5.1. Meridional and Vertical Distribution of Air Temperature

[47] For a year without a major dust storm, Figure 11 shows the comparison of the seasonal cycle of meridional midlevel air temperatures with observations (IRTM T15 values synthesized from the TES data [Liu et al., 2003]. This comparison indicates that not only have “global mean” temperatures been fit, which was the tuning metric, but also the meridional gradients. In particular, the double peak of air temperatures in both midlatitudes, and local minimum in the tropics during summer is an indication of the Hadley circulation. The TES data are an average of day and night spectra from the mapping orbit. In order to provide best comparison, the GCM has been sampled at 2pm and 2am local times to mimic the MGS mapping orbit. Specifically, the observation-by-observation sampling of the model mimics that of the TES sampling of the atmosphere at the same latitudes, longitudes, local times, and seasonal dates (obviously, some interpolation of model output is involved as the GCM generates output for a simple cylindrical grid at 5° by 6° grid spacing, and with an output interval of 2 Martian hours). As such, there are no biases due to the small changes in local time of the MGS orbit, due to gores in the TES latitudinal coverage, or due to asymmetry in the number of day-side versus night-side observations.

Figure 11.

A comparison of zonal-mean 15 μm channel temperatures derived from the MGS TES spectra and from the GCM. The GCM output was sampled using the TES observational pattern to maximize comparability. A full annual cycle is shown for each, along with the difference between the model and data. The results are for a nonglobal dust storm year (the first MGS mapping year from northern summer and rolling around into the second) and from the “best fit” GCM simulation.

[48] The difference between the GCM output and the TES observations (Figure 11c) suggests that the model captures midlevel air temperatures well throughout most of the year. In the tropics and midlatitudes, the individual bin differences are within ±5K, with no discernable spatial pattern, and averaging to much less than 1K. Major exceptions to this consistency in the tropics and midlatitudes occur at roughly Ls = 200° and Ls = 235° when, first the GCM develops a small regional storm not present in the TES first mapping year observations, and then the real atmosphere develops a planet encircling dust storm (while not global, this storm was the largest event of 1999, and began in a most interesting manner [see Wang et al., 2003]), which is not present in the GCM simulation. In very late southern summer, the GCM cools somewhat faster than that of the real atmosphere, ending the year roughly 5K cooler. This is not a consistent, multiannual offset, however. At the beginning of the model year shown, the dust and hence air temperature decay is somewhat slower than the MGS second mapping year data shown. As a result, the simulation is as much as 10K warmer than the observations for the first 30°–40° of Ls of the year. These discrepancies occur during the periods of the year known to be more variable from the observations [Liu et al., 2003]. During the majority of northern spring and summer, the air temperatures are very close, and again within the spread of observed year-to-year variability (which during this season, is mostly due to “weather” and instrument noise).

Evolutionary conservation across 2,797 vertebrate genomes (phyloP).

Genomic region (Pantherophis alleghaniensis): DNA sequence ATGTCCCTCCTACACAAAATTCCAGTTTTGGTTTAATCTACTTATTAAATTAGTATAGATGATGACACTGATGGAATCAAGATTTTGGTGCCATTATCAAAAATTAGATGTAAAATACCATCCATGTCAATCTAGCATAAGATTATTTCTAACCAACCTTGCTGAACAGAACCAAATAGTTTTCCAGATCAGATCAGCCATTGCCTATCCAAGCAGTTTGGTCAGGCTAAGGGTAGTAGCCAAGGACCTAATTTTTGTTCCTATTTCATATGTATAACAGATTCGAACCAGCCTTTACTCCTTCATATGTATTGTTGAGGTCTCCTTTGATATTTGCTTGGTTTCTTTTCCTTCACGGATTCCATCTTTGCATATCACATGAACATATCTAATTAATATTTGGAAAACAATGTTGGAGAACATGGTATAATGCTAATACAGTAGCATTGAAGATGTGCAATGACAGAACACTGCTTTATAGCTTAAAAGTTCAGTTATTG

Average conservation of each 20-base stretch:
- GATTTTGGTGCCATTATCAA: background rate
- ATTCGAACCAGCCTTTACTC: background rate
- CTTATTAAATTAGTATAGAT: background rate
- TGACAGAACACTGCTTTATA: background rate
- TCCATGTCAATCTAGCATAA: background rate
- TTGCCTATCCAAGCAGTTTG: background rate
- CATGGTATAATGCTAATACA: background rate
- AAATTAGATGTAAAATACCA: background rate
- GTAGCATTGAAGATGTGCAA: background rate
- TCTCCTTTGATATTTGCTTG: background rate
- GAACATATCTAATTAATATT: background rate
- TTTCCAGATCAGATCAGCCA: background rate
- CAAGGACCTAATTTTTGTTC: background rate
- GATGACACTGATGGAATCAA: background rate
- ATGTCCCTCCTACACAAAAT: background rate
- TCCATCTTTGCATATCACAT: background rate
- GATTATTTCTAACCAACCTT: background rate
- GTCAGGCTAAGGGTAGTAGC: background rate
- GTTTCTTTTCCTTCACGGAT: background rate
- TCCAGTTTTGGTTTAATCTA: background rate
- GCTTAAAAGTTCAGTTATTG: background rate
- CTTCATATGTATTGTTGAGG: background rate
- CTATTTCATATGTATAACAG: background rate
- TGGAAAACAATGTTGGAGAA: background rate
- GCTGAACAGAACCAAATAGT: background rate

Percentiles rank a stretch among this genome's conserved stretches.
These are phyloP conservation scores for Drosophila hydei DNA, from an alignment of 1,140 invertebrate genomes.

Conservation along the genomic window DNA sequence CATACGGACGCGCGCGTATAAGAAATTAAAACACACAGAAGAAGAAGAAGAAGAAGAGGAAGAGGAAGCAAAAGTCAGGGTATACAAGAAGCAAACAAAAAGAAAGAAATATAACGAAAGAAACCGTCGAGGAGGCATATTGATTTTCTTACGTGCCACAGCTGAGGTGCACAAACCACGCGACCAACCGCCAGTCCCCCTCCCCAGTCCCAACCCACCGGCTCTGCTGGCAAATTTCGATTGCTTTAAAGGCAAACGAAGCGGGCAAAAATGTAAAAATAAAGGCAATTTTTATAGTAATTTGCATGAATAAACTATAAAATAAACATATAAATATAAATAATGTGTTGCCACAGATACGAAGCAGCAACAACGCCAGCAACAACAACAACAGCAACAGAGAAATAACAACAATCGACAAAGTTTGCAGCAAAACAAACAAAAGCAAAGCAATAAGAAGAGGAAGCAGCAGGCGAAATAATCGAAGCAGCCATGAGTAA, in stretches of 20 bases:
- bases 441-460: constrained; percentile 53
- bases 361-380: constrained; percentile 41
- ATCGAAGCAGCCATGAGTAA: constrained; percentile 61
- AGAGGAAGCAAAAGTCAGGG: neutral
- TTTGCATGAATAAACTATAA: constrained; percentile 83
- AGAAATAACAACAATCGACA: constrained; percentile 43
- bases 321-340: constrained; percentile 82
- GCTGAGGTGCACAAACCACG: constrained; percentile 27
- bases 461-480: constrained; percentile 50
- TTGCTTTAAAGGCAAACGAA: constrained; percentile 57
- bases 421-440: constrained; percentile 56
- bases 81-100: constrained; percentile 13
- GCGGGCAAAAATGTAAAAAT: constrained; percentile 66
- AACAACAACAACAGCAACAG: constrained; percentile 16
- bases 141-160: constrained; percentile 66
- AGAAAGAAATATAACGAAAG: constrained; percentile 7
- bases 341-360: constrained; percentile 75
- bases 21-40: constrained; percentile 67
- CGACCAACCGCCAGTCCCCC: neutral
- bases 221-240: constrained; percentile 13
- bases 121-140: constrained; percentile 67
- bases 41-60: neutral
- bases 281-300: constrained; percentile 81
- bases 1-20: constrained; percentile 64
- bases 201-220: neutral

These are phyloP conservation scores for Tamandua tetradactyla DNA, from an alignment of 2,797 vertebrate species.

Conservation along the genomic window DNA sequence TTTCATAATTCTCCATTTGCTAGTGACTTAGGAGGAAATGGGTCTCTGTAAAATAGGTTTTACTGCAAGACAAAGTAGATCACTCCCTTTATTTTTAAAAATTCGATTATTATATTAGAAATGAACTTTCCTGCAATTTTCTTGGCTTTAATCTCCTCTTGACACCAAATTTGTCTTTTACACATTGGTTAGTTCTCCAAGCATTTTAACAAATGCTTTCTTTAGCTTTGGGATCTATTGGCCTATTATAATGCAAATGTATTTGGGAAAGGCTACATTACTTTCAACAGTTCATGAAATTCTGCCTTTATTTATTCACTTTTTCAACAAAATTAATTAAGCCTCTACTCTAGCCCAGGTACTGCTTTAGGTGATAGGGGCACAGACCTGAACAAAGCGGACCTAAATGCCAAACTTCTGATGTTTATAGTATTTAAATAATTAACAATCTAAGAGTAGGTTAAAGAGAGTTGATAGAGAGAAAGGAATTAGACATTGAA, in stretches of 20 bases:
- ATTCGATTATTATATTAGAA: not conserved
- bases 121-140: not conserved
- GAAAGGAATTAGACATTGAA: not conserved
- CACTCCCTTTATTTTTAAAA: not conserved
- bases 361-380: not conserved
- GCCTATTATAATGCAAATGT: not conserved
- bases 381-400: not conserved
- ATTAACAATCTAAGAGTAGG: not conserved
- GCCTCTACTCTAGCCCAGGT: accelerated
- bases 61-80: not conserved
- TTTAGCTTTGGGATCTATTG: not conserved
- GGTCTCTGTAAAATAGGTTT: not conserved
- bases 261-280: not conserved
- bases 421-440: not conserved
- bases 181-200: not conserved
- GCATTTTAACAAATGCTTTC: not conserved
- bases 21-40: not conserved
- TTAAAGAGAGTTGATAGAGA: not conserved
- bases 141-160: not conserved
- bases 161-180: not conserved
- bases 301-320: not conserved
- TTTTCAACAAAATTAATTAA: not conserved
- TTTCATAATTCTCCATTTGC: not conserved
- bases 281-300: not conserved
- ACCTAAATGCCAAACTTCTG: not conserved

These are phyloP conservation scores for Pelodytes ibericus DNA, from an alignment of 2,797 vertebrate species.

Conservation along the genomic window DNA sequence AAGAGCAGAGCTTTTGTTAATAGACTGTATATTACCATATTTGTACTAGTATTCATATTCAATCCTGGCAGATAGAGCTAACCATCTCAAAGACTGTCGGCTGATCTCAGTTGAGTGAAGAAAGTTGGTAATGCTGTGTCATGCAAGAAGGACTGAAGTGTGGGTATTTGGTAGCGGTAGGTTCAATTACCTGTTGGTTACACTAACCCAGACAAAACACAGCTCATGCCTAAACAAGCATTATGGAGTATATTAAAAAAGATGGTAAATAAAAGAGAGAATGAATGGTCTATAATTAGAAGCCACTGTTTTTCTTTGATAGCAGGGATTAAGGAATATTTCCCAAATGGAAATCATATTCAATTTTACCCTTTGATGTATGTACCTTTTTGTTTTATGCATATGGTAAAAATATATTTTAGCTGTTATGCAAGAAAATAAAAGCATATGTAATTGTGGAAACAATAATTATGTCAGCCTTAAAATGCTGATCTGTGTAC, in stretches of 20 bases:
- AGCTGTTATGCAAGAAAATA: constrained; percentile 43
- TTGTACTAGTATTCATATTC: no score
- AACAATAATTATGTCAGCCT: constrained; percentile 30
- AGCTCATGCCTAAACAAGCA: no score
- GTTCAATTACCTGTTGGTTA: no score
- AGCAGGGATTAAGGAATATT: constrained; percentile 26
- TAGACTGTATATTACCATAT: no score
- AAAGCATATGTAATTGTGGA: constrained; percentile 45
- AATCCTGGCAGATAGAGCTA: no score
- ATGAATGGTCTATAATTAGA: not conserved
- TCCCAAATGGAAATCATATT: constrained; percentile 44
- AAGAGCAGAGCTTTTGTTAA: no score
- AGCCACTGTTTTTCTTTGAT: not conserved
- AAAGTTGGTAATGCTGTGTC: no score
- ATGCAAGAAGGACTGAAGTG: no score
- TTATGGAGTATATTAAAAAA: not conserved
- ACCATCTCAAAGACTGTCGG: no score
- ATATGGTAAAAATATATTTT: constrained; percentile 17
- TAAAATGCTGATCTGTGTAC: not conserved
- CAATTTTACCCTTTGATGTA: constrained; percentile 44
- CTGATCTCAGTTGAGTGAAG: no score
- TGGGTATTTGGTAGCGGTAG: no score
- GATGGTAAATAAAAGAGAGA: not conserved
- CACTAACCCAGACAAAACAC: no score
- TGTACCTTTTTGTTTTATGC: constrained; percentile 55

[49] The polar regions show more of a discrepancy than the tropics and midlatitudes. In southern spring and summer, this is mainly due to the action of the 1999 planet-encircling storm and a regional southern polar storm. Real atmospheric temperatures are warmer than the model in the high southern latitudes where there is higher dust opacity and solar dust heating, and in the high northern latitudes, in a band near 60°N. This corresponds to stronger Hadley cell downwelling, and a consequent poleward movement (contraction) of the polar vortex wall. Temperatures over the northern winter pole (>70°N) are well simulated. In southern autumn and winter, the GCM predicts southern polar temperatures that are too cold by between 5 and 15K (with the larger discrepancy at the vortex wall, at the latitude of maximum temperature gradient). It would seem that the GCM somewhat over predicts the isolation of the southern polar vortex in southern winter. Over the pole (>85°S), the error is less than 5K. The GCM also substantially underpredicts (15–20K) air temperatures in the decaying northern polar vortex in late northern winter and early northern spring. Again, the GCM seems to be somewhat over predicting vortex isolation (underpredicting meridional heat fluxes). After Ls = 50°, the fit becomes very good all the way to the northern pole. Thus, with the exception of the winter polar vortices, the GCM is able to fit the latitudinal distribution of midlevel air temperatures to better than 5K. This fit includes a good prediction of the seasonally varying polar vortex walls, and the locations of downwelling in the solsticial Hadley circulations (illustrated by the double maxima in the latitudinal temperature gradient in both northern and southern summer [see Wilson and Richardson, 2000]). The winter polar area arises due to underprediction of meridional heat transport across the vortex, due to error in prediction of cap-edge dust storms and/or other atmospheric eddies.